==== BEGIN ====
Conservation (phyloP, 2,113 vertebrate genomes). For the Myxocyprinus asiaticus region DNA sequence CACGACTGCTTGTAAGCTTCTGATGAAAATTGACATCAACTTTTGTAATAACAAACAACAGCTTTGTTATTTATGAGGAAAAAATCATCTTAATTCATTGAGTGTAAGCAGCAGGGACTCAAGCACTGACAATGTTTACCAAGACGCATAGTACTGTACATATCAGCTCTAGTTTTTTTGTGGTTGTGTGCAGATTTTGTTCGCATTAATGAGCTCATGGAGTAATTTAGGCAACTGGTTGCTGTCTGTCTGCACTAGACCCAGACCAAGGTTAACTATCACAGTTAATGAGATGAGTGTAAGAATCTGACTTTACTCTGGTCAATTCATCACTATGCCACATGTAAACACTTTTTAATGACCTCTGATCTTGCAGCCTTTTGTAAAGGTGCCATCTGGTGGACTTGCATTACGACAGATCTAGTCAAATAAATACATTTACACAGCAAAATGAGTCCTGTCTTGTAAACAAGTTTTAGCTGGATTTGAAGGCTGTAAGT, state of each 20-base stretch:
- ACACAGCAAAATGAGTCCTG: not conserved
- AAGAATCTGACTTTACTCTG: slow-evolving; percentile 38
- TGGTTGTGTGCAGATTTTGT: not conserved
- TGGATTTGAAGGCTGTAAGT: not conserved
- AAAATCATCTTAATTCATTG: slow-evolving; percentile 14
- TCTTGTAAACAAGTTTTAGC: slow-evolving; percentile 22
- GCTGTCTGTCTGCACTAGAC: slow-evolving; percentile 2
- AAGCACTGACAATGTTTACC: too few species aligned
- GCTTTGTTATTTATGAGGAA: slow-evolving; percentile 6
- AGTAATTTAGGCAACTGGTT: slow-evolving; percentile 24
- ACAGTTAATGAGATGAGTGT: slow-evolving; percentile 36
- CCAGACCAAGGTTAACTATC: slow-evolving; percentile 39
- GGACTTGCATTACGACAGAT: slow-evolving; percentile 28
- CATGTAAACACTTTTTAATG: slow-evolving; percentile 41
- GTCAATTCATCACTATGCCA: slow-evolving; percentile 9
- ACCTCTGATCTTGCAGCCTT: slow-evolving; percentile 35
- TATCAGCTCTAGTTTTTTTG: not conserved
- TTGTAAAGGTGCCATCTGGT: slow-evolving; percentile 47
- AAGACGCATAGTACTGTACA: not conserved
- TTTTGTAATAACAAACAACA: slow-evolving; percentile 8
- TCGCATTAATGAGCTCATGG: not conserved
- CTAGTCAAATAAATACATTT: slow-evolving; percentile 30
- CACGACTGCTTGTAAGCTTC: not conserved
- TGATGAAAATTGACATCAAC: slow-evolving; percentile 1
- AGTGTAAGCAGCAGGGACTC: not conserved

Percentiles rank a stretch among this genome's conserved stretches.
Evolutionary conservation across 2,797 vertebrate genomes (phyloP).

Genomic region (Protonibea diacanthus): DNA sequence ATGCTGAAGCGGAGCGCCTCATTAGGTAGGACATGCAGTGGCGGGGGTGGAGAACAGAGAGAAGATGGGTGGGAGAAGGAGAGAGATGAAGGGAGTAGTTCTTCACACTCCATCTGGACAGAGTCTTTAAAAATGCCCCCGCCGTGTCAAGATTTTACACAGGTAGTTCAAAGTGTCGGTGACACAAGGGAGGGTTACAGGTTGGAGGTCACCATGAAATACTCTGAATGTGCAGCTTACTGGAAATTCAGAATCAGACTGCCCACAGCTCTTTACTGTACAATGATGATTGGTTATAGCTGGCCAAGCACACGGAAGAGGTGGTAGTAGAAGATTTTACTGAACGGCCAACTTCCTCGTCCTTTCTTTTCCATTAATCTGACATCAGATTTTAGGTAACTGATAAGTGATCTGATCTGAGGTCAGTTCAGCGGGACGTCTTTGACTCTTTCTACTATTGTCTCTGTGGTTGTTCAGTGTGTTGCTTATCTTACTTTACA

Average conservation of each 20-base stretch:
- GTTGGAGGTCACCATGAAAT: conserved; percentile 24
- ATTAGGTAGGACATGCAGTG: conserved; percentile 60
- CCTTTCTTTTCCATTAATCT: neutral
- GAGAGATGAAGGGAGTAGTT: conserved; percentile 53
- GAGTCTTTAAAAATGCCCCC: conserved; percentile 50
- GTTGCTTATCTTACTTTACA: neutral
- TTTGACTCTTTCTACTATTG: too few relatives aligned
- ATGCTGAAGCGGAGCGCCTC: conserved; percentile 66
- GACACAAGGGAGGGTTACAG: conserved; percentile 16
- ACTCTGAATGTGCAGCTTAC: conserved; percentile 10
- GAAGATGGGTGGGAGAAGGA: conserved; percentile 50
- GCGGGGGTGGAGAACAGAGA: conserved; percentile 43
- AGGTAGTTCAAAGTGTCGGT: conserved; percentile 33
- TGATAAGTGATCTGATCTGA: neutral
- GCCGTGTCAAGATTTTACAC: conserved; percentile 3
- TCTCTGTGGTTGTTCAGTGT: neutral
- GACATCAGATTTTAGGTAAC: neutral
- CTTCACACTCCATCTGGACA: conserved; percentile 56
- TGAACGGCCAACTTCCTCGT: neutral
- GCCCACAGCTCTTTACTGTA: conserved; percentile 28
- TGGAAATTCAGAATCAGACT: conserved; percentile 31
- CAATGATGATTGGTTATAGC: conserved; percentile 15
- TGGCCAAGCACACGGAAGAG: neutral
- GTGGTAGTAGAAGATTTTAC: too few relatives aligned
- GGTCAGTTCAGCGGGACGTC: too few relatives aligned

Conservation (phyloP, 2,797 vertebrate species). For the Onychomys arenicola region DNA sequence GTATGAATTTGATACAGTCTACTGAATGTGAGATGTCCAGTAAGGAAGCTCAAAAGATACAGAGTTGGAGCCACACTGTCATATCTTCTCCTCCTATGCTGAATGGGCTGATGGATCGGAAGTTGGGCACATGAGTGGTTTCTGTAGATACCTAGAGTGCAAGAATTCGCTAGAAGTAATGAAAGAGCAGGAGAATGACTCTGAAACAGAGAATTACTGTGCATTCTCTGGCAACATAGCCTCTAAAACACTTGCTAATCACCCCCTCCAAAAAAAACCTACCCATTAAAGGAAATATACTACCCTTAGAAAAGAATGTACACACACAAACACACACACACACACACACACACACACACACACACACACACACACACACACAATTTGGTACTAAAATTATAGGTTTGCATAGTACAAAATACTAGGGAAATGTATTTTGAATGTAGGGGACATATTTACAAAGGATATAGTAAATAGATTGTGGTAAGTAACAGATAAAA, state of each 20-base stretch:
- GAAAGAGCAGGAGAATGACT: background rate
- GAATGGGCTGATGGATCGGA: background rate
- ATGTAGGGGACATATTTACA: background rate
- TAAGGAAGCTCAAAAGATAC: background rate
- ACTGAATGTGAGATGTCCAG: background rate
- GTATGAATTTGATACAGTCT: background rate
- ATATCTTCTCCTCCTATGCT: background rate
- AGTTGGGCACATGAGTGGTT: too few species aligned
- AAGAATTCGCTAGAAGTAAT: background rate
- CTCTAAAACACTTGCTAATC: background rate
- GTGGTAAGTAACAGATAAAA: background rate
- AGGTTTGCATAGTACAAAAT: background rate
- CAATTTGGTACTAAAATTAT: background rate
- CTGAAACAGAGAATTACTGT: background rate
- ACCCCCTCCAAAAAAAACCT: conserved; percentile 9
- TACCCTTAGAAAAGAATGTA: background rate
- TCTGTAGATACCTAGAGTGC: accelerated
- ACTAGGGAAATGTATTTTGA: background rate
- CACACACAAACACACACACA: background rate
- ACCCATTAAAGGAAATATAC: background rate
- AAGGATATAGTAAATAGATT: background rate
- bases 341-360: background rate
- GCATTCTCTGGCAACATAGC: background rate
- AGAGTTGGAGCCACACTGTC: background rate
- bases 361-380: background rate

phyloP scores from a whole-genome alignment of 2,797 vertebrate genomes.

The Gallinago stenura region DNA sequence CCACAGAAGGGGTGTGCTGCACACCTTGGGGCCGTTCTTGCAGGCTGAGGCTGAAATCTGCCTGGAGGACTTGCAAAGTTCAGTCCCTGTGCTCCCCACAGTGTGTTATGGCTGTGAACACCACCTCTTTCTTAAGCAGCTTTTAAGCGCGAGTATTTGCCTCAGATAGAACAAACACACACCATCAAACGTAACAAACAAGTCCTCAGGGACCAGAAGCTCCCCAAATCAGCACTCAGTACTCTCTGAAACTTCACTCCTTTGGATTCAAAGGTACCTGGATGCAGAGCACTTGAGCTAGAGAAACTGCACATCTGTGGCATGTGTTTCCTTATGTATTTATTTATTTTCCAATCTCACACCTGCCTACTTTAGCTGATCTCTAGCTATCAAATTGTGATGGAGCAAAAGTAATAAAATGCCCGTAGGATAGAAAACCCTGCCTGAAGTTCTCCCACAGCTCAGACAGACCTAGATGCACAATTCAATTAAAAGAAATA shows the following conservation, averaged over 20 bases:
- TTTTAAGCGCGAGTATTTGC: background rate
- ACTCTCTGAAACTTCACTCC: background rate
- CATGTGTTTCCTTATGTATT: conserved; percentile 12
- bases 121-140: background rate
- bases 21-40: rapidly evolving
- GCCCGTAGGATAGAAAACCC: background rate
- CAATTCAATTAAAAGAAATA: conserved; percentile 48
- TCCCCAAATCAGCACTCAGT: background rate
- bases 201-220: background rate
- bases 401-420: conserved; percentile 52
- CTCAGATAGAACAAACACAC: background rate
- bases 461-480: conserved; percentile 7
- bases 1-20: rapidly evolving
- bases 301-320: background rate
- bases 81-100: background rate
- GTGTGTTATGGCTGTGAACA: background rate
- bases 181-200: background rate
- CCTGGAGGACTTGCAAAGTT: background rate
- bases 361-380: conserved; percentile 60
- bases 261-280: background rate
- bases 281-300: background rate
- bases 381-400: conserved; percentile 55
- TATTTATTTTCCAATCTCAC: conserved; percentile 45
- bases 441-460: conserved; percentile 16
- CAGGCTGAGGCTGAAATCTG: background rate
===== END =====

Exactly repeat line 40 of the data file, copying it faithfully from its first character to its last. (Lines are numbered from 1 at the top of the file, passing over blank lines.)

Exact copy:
- ACTCTGAATGTGCAGCTTAC: conserved; percentile 10